Opiate's not perfect. There's too much speed-metal thumpa-thumpa-thumpa filling space between ideas. And the CD closes with lamebrained drug and satanic references that almost nullify everything beforehand.
Tag Opiate as one of the better CDs of the season.--Ted Simons
Tool will perform on Thursday, July 16, at After the Gold Rush in Tempe, with the Rollins Band. Showtime is 8:30 p.m.
In the beginning, the Byrds begat Dream Syndicate and Dream Syndicate begat a classic album, The Days of Wine and Roses. Although it sounded a lot like the Velvets, only noisier, Days inspired many. But, alas, that record was also the high-water mark in the band's fascination with noise. From then on, Dream Syndicate and its chief songwriter, the dry, nasal-voiced Steve Wynn, got more predictable and more conventional. By its last studio record, Ghost Stories, Dream Syndicate's music was full of straightforward song structures and intelligible (but still wonderfully nonsensical) lyrics.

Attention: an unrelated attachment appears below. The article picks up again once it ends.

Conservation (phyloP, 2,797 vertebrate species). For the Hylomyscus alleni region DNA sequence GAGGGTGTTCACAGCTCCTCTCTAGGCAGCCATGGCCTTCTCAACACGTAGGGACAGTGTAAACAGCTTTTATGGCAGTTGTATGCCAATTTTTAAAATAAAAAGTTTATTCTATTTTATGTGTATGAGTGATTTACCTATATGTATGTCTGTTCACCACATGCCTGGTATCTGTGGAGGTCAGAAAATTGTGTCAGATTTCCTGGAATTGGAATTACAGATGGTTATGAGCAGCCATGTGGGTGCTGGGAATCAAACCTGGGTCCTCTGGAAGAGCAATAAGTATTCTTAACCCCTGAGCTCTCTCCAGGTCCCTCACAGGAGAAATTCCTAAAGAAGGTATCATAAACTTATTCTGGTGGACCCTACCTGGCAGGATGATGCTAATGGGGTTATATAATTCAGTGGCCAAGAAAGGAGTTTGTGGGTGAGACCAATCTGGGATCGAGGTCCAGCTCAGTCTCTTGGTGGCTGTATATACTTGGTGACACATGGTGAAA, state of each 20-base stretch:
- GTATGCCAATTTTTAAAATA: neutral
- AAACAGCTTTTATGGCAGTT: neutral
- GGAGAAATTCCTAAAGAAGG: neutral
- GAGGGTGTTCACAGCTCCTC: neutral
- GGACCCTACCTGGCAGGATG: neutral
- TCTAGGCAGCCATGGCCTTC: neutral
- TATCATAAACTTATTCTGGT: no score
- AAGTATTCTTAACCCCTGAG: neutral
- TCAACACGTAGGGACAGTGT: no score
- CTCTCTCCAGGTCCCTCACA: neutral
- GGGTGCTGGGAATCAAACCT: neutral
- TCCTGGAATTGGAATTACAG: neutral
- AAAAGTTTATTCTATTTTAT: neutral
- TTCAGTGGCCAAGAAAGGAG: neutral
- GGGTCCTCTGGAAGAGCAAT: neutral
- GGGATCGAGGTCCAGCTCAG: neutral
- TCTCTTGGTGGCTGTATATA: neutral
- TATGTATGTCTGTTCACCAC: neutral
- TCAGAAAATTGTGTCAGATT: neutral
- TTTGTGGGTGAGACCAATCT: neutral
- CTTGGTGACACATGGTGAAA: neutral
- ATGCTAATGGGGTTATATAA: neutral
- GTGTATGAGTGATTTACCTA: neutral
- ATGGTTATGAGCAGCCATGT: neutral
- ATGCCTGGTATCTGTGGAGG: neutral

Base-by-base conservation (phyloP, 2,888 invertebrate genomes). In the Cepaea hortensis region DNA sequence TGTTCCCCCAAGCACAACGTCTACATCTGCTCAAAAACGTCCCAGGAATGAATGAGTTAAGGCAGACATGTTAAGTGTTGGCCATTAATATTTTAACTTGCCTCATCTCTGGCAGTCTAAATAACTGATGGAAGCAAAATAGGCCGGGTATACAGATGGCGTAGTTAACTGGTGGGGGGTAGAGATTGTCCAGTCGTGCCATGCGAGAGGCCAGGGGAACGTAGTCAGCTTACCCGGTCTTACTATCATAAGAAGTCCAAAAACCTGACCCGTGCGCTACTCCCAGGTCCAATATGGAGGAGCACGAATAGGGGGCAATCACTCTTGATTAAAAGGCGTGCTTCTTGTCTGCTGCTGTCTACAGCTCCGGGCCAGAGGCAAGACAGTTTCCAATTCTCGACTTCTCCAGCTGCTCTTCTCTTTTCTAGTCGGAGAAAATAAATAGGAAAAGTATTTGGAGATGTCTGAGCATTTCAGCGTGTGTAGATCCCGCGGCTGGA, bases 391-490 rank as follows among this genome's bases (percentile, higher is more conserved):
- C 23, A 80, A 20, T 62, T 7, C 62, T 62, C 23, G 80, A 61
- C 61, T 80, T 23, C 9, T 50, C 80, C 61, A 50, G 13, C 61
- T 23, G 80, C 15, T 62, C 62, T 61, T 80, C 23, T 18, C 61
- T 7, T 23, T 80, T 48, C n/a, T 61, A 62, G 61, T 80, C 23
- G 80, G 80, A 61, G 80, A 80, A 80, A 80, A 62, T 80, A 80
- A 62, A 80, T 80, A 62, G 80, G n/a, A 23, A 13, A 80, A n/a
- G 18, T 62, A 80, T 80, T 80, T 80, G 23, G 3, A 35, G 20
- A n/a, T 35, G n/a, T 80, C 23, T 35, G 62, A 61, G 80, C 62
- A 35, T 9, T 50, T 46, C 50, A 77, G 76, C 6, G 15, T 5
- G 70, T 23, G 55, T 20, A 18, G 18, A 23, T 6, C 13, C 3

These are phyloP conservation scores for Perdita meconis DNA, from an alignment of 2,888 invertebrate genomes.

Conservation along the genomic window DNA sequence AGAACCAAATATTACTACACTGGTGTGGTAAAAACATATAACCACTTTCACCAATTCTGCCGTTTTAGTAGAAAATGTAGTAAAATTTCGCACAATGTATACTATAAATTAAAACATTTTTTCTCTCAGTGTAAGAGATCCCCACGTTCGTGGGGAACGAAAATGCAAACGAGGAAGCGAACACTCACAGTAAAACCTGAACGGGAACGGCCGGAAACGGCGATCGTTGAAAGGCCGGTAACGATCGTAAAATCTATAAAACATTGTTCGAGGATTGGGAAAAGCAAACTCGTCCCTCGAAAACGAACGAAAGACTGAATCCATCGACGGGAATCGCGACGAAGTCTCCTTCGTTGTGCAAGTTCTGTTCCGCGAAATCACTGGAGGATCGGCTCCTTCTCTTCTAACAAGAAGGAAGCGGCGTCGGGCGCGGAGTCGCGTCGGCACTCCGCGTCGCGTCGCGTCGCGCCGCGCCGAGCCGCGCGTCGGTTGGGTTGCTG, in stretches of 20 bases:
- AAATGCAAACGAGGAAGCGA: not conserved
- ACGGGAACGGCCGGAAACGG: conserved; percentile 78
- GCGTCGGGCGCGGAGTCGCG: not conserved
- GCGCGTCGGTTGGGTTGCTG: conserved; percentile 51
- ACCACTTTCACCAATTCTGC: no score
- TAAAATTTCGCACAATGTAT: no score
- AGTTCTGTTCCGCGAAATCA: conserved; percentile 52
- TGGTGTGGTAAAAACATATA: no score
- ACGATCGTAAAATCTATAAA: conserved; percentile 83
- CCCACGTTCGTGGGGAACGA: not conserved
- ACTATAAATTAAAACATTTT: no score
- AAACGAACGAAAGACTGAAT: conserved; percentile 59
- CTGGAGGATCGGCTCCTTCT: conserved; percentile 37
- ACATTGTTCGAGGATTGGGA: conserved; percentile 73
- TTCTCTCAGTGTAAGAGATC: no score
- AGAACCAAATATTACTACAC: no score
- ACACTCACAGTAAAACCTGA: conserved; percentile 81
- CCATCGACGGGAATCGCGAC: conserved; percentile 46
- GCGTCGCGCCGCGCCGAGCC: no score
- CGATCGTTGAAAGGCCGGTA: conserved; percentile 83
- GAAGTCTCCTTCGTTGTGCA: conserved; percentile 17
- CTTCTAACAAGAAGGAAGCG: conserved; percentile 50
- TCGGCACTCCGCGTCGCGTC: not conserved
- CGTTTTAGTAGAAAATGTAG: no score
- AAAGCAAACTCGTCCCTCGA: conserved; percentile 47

On Dazzling Display, his second solo record since Dream Syndicate's demise, Steve Wynn continues his trek toward mainstream popdom. Happily, he's retained a few noisy touches for any old fans who may be lurking.
Wynn's greatest strength is still his words--weird, singsong, stream-of-consciousness words that easily outrun his melodies. Most also continue Wynn's favorite themes of alienation and disconnection, though now in a personal rather than public vein. "It wasn't supposed to go down like that," he sings in the title cut. "Flashes lit up the sky/Unseen by the public eye."
At times Wynn's well-known fascination with Dylan (and Lou Reed) creeps in. The tune "Dandy in Disguise" opens with lines that could have come from the Basement Tapes: "When he was born, he was scorned, it was sworn that he'd end up no good."